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NAME: Nadema Agard  
NATION: Cherokee-Lakota-Powhatan  
DISCIPLINE: Arts Administrator & Consultant  


As the Director of Red Earth Studio Consulting/Productions, Nadema Agard is a curator, educator, museum professional and consultant in Repatriation and Multicultural/Native American arts and cultures.

Ms. Agard was born, raised and educated in New York City. In 1970, she graduated from New York University with a Bachelors of Science Degree in Art Education. In 1973 she received a Masters Degree in Art and Education from Teacher's College, Columbia University. As a Native American (Cherokee-Lakota-Powhatan) who has been educated and traveled internationally, she has been a bridge between urban and traditional cultures.

Ms. Agard, a former Art Educator with the New York City Board of Education became the Museum Educator/Project Director of the Native American Arts Program at the Museum of the American Indian (MAI) in 1981. At MAI she later received a National Endowment for the Arts Fellowship to develop the SOUTHEASTERN NATIVE ARTS DIRECTORY. Upon leaving the MAI, she continued her work as a Scholar in Residence at the Phelps Stokes Institute in New York and later as an adjunct instructor at Bemidji State University (BSU) in Minnesota where her Directory was eventually published in 1993. At BSU she taught studio arts, art methods, Multicultural and Native American arts. She consulted nationally and worked locally with the Plains Art Museum of Minnesota to co-author OJIBWE AND LAKOTA, A CULTURAL COMPARISON for the Native American Suitcase, an educational outreach project.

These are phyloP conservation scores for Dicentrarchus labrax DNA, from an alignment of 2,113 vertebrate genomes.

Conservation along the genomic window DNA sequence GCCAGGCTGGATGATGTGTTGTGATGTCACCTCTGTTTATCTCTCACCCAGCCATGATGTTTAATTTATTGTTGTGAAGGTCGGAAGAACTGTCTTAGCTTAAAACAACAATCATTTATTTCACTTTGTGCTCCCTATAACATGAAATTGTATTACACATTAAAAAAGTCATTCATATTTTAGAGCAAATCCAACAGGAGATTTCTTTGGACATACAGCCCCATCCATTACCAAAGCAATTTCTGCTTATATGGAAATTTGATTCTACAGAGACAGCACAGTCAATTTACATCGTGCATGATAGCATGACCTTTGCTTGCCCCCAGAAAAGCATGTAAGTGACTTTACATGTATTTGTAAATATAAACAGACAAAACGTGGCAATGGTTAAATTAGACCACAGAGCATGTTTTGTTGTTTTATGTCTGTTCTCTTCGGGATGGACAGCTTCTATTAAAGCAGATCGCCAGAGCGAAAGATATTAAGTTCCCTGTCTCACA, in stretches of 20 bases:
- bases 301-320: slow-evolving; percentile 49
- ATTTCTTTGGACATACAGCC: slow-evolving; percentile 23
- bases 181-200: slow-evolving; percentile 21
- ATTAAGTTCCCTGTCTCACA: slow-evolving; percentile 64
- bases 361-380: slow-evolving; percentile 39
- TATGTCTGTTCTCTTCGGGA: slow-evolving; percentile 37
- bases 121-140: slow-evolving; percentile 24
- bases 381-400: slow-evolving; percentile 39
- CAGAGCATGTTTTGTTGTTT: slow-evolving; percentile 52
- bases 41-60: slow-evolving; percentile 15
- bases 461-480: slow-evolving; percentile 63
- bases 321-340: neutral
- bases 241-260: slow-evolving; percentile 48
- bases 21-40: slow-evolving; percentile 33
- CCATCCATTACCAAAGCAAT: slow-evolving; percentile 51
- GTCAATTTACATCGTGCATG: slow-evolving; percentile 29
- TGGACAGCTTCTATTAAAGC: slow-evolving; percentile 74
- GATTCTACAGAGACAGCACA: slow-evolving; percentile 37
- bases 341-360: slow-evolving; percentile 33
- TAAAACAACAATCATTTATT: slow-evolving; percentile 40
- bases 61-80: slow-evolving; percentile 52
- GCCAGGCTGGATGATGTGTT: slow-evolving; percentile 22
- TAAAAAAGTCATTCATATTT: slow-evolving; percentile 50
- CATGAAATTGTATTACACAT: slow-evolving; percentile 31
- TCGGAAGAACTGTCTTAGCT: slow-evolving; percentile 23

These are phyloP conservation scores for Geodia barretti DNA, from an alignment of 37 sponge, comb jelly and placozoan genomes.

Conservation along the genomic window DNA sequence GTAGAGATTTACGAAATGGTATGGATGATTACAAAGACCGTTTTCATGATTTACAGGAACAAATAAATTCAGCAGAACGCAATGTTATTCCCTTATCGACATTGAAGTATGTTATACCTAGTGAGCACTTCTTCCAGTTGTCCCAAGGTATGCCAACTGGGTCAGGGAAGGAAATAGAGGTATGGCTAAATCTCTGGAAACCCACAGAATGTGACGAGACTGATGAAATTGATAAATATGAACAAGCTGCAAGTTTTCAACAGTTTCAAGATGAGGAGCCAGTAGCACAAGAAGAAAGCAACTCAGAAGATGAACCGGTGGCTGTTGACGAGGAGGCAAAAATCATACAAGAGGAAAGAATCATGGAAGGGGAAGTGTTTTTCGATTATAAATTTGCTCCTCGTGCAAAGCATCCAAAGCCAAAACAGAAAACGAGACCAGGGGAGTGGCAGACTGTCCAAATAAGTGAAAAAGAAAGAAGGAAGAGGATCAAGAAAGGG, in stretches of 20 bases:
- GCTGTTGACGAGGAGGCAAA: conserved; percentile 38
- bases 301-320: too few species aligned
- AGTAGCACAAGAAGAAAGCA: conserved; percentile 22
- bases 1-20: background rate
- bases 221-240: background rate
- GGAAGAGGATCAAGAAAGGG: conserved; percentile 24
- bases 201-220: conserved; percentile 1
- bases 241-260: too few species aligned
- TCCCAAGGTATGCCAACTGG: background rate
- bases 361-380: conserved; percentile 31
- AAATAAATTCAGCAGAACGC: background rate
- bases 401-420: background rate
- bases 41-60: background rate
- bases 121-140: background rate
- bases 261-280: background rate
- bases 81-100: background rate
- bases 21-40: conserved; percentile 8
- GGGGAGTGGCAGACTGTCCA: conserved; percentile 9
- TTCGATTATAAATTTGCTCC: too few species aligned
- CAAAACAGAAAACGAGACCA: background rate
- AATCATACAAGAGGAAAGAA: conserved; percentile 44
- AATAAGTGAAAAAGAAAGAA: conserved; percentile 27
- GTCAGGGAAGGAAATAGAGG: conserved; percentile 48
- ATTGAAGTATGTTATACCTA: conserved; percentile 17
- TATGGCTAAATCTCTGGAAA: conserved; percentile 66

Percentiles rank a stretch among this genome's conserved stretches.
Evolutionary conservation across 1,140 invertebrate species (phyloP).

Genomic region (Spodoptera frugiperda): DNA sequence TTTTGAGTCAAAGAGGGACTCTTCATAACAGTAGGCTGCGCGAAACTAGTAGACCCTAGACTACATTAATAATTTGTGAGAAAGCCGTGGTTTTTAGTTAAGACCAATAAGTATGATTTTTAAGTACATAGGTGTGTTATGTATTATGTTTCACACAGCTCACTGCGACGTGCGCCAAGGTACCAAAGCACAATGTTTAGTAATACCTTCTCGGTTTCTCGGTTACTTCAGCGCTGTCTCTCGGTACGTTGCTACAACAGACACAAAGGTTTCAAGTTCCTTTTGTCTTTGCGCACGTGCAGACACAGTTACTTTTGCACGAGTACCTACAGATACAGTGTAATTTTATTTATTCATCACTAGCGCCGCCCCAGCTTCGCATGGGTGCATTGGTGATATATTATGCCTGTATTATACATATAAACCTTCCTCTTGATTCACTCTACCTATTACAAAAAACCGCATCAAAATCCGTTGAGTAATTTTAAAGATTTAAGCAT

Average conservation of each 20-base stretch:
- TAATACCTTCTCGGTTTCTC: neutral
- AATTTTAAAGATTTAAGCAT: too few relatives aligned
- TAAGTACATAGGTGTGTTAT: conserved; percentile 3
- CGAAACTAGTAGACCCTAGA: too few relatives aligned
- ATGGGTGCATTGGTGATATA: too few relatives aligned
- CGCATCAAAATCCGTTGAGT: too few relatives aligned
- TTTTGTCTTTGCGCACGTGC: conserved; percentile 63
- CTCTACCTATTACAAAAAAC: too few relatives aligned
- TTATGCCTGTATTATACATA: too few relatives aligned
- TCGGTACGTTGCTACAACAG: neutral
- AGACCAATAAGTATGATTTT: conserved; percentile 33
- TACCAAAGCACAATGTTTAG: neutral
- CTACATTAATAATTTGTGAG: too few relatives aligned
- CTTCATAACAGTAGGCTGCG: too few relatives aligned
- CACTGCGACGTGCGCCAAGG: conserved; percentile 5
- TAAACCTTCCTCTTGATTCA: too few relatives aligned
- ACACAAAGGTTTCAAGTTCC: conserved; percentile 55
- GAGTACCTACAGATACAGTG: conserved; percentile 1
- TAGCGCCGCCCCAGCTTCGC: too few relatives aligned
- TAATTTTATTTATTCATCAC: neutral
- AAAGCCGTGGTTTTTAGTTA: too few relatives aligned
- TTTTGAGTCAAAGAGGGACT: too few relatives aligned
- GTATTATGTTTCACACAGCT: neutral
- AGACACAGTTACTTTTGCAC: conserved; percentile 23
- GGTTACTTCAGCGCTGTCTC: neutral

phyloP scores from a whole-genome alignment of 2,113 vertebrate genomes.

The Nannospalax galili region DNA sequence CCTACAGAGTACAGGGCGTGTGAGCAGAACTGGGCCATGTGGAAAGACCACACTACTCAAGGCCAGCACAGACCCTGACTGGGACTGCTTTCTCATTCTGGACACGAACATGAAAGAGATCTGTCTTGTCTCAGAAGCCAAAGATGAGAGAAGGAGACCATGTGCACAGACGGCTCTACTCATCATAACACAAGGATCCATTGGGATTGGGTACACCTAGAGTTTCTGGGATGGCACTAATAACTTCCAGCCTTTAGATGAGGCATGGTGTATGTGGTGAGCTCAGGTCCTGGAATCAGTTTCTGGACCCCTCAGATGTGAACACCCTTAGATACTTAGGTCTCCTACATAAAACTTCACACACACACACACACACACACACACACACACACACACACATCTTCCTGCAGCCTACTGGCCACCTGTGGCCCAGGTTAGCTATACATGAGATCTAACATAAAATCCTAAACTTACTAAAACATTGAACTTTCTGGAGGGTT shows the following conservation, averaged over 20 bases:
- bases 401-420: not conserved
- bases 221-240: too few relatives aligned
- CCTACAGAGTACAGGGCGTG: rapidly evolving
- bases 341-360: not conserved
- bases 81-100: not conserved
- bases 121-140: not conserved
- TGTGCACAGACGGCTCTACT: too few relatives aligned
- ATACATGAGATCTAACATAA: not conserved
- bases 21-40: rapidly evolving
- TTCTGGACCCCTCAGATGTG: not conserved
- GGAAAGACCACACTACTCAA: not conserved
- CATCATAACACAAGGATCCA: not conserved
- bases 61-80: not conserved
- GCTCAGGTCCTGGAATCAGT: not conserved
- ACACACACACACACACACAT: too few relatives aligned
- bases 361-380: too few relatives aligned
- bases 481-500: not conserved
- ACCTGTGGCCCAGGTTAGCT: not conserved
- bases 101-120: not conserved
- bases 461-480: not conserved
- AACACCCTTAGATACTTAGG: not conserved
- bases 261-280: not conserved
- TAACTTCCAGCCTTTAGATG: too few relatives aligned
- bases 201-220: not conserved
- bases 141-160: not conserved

In 1995 She became the first Repatriation Director for the Standing Rock Sioux Tribe and was also a consultant to Sitting Bull College and the North Dakota State Historical Society.

In 2000, Ms. Agard accepted a position at the Smithsonian's National Museum of the American Indian (NMAI) to supervise and develop the Native Artists Program for Research and Residency Fellowships. During her time at the NMAI, she coordinated The NATIVE ARTS SYMPOSIUM 2001: CROSSING SPIRITUAL BORDERS, MAPPING INDIGENOUS BOUNDARIES: EXPLORING THE CULTURAL CONTEXT OF SACRED FEMININE ICONOCRAPHY IN WOMEN'S ART.

Since 2002, Nadema has consulted with and lectured at the Smithsonian's National Museum of the American Indian, The Metropolitan Museum of Art, Scholastic, Inc.and The Graduate Center, City University of New York.

In 2003, she was nominated and awarded the Ingrid Washinawatok Award for Community Activism, wrote for Secretariat of the Permanent Forum on Indigenous Issues at the United Nations and was Chair of WARRIOR MOTHER SPIRIT: NATIVE AMERICAN WOMEN'S PANEL DISCUSSION sponsored by the New York Council for the Humanities. In 2004 she was received a Rhode Island Council for the Humanities grant as Project Director and Panel Chair for POCAHONTAS' LEGEND AND REALITY: AN ALGONQUIAN LEGACY.